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New Vote-buying Network Busted

The National Assembly.

The interior ministry said on Saturday it has busted a network of two people involved in vote-buying activities in favor of three candidates running in the June 6 National Assembly elections. The ministry added in a statement that security men seized cash and lists of names of voters. The two suspects admitted they were buying votes for three candidates in the first, second and fourth constituencies.

The statement said the ministry will refer the two suspects to the public prosecution for further investigations. Last week, the ministry arrested 10 citizens and expats suspected of buying votes for candidates. The public prosecution has freed three suspects on bail but extended the detention of the remaining seven suspects.
With just two days remaining for Tuesday’s elections, candidates continued to focus on the reasons behind the country’s non-stop political disputes and a lack of stability that has stalled development. Former MP and ex-justice minister Hussein Al-Huraiti, running from the first constituency, asked why Kuwait has been marred by political problems in the past several years, although “we have a constitution and enjoy a huge financial windfall”.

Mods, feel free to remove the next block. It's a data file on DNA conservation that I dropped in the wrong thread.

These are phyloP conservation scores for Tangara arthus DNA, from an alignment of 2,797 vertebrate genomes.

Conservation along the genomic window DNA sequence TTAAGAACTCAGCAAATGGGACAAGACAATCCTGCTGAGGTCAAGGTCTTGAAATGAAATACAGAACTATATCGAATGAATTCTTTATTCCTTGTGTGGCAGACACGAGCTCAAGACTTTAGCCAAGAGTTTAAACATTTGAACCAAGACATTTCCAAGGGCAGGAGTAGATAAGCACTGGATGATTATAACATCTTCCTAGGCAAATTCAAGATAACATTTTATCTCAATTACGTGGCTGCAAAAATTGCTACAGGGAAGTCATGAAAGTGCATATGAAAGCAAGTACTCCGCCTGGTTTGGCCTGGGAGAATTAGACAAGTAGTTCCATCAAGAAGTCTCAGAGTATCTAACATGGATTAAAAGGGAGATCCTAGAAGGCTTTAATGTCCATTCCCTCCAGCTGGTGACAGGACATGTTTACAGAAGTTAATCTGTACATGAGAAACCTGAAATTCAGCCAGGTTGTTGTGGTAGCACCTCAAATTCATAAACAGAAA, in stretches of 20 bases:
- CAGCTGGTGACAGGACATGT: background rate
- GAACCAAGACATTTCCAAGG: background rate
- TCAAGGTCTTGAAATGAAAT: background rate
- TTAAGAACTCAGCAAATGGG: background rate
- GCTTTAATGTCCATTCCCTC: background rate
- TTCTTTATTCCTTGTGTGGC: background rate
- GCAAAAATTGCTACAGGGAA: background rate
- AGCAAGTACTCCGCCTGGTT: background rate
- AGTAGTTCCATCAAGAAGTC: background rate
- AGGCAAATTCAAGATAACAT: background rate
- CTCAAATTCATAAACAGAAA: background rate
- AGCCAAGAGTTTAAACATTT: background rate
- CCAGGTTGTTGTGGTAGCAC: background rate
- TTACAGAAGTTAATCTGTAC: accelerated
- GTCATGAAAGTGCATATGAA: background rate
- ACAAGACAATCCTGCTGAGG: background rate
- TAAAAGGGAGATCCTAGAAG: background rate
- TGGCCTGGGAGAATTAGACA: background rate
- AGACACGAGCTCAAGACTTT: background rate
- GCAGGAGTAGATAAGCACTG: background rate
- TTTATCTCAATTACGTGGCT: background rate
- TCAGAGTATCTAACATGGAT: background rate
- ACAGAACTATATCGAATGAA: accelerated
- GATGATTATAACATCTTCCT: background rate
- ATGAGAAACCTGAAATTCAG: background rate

“We have a problem. There is unemployment in the country and our projects are always late. Education is backward and we have a major housing problem,” Huraiti said. “We have huge resources but neighboring Gulf states are way ahead of us.” Candidate Thamer Al-Enezi said Kuwait is passing through a crucial period and only Kuwaiti voters can resolve the dilemma by voting for the best candidates.

Former MP Marzouq Al-Hubaini attributed the problems to a lack of political stability. He said for example in the past four years, eight governments have changed, adding the normal timespan for these governments should have lasted 32 years. Also, in less than two-and-a-half years, three National Assemblies have been either dissolved or scrapped by court, while their normal tenure should have been 12 years.

Alia Al-Khaled, a member of the scrapped 2022 Assembly, said Kuwait is facing one of the “biggest and most serious financial and economic problems”, adding the scenario of a sharp drop in oil prices should not be ruled out. She added the government is risking the future of the country by continuing to depend on a single source of income, which is oil.

Source : Kuwait Times